Homestead Hack: All Natural Deodorant

Chemicals in deodorant has been normalized in our consumer culture for a long time

Deodorant – a simple, straight forward, everyday product…right? WRONG! When I learned how many harmful chemicals are in commercial deodorants I was shocked, and frankly, very upset. Your skin is your body’s largest organ, and susceptible to absorbing chemicals. The underarm area, especially, is such a sensitive location on the body, and spreading poisonous chemicals directly to the lymph node area just seems very wrong and dangerous to me. I did some research to learn exactly what these chemicals are, and how they effect the human body.

Aluminum is added to commercial deodorant to suppress sweat from exiting the pores, however, the aluminum compounds – like all heavy metals – can enter the pores and bloodstream. Studies have shown significant links to elevated aluminum levels in the body and the presence of cancer. This is alarming considering that this chemical is applied directly to the lymph nodes under the arms which extends directly to the breast tissue. Other studies have suggested a strong link between aluminum compounds present in the body and Alzheimer’s Disease.

Unfortunately, aluminum is not the only harmful ingredient hiding in your everyday deodorant. Parabens,  often referred to as preservatives, are present in many personal care products including soaps, shampoos, lotions, toothpastes, shaving cream, cosmetics, deodorant and even food products. These chemical compounds mimic estrogen and disrupt hormonal balance. These parabens are routinely absorbed into skin through the use of common products. Overtime, the accumulation of parabens becomes significant, and has been linked to early onset puberty and hormone-related cancers (such as breast cancer) in several studies.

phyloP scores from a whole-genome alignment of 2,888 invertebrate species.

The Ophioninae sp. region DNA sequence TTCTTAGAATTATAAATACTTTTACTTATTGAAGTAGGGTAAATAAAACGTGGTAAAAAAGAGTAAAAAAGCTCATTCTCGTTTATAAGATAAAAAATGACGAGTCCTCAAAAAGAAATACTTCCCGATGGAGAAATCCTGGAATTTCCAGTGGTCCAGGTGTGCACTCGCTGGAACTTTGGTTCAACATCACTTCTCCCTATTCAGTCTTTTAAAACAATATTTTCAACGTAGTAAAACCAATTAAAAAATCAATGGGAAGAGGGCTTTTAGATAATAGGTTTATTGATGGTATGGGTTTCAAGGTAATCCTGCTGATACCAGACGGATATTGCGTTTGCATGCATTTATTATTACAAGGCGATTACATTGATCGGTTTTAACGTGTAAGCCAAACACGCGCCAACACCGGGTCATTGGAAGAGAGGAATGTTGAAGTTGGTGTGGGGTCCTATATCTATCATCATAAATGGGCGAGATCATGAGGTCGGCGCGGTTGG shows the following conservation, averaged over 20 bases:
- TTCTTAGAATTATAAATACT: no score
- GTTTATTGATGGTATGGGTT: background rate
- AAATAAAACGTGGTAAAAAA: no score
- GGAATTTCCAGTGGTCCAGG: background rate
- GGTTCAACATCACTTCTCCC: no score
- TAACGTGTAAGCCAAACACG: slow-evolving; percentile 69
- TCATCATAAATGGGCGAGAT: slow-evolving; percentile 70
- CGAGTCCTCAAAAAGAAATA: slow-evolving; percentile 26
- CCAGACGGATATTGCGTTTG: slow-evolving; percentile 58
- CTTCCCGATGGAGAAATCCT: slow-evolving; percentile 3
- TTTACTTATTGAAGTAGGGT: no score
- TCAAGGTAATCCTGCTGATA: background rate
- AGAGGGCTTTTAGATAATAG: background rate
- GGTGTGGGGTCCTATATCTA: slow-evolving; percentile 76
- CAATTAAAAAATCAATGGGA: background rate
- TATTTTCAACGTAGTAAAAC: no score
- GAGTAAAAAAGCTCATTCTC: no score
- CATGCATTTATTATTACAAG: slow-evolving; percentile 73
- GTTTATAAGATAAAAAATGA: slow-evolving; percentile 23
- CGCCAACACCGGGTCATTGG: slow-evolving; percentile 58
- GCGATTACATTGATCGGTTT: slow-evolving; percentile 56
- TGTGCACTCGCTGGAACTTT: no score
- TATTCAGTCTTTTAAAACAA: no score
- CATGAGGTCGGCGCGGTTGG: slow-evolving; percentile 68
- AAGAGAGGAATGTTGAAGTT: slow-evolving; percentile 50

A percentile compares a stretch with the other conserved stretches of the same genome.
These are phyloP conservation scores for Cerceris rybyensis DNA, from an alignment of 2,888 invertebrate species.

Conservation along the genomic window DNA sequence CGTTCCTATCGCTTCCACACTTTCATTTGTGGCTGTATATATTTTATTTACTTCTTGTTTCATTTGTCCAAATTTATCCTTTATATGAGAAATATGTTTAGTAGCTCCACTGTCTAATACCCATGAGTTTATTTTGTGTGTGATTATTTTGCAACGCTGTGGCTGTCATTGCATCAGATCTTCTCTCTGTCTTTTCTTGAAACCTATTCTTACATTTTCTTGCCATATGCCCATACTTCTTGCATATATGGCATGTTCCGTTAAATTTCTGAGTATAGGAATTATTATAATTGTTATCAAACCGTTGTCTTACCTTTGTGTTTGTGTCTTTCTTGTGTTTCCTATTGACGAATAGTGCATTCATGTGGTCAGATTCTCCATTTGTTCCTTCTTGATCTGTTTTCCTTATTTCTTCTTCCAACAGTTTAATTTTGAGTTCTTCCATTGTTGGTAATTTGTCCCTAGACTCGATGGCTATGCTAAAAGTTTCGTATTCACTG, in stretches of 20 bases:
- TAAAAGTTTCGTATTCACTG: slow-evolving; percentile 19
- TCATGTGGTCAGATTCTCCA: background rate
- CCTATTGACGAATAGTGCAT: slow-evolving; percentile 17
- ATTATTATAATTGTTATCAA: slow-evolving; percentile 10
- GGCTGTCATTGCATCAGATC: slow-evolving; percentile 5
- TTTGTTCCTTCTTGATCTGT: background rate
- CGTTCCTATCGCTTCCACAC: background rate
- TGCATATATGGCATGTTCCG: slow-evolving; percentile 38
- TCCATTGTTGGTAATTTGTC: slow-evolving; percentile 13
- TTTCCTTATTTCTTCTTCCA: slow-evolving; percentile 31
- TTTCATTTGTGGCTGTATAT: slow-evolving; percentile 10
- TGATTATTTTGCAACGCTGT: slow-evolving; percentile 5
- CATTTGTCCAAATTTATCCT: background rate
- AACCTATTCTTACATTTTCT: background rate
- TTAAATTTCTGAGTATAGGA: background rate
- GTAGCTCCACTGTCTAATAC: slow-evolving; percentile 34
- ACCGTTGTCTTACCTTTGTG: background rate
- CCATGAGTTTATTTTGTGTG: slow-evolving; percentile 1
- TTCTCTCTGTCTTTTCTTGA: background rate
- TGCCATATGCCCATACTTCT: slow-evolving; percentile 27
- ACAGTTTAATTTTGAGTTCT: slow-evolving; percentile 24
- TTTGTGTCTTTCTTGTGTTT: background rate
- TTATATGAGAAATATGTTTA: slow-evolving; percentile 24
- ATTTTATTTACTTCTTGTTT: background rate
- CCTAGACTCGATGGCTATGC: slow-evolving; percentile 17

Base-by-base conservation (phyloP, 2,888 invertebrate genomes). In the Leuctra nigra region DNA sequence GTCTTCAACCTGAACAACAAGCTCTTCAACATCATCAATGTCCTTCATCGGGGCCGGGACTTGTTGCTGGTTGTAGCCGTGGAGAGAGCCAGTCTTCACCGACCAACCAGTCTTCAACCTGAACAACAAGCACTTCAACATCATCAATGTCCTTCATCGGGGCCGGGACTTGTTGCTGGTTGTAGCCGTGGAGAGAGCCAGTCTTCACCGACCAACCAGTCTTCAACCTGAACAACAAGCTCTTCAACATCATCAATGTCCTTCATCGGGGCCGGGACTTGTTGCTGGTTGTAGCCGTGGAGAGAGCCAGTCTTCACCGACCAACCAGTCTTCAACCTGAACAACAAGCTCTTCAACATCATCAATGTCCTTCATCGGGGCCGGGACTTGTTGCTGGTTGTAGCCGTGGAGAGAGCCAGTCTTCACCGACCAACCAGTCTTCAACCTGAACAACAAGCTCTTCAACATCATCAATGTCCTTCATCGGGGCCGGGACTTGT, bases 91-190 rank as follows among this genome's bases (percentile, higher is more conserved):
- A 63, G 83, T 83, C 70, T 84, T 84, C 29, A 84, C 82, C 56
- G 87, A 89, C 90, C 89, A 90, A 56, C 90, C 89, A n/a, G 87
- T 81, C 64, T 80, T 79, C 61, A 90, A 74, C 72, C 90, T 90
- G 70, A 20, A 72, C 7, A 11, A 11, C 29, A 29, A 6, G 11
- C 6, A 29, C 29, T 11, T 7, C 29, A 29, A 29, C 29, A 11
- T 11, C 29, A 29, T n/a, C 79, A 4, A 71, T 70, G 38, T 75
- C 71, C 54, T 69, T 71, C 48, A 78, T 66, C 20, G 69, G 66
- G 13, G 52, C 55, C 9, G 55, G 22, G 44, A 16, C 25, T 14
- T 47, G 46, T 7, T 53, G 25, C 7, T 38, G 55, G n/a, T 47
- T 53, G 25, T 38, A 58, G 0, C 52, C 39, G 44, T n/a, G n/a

It seems hard to imagine that the story on commercially available deodorants could get any more bleak. However, we haven’t mentioned two more horrible ingredients found in deodorant that wreak havoc on the human body. Propylene glycol, a form of mineral oil and common deodorant ingredient has been shown to damage the central nervous system, liver and heart, even in small concentrations of 2% or less, and many deodorants include much higher levels than that.


And perhaps the most disturbing ingredient is Triclosan. Triclosan is classified as a pesticide according to the FDA, although it is not regulated under the pesticide law. Triclosan is used as an antibacterial agent and preservative in deodorant, and can be found in a disturbingly large array of products from antibacterial soaps, toothpastes, cosmetics, and even clothing, kitchenware, furniture, and toys. When interacting with tap water, Triclosan creates a carcinogenic chloroform gas.

Triclosan has been linked to antibiotic resistance, and the American Medical Association has advised consumers to avoid using such products. And worst of all, this horrible ingredient acts as an endocrine disruptor that has shown to alter male and female sex hormones causing early onset puberty, reduced fertility and cancer.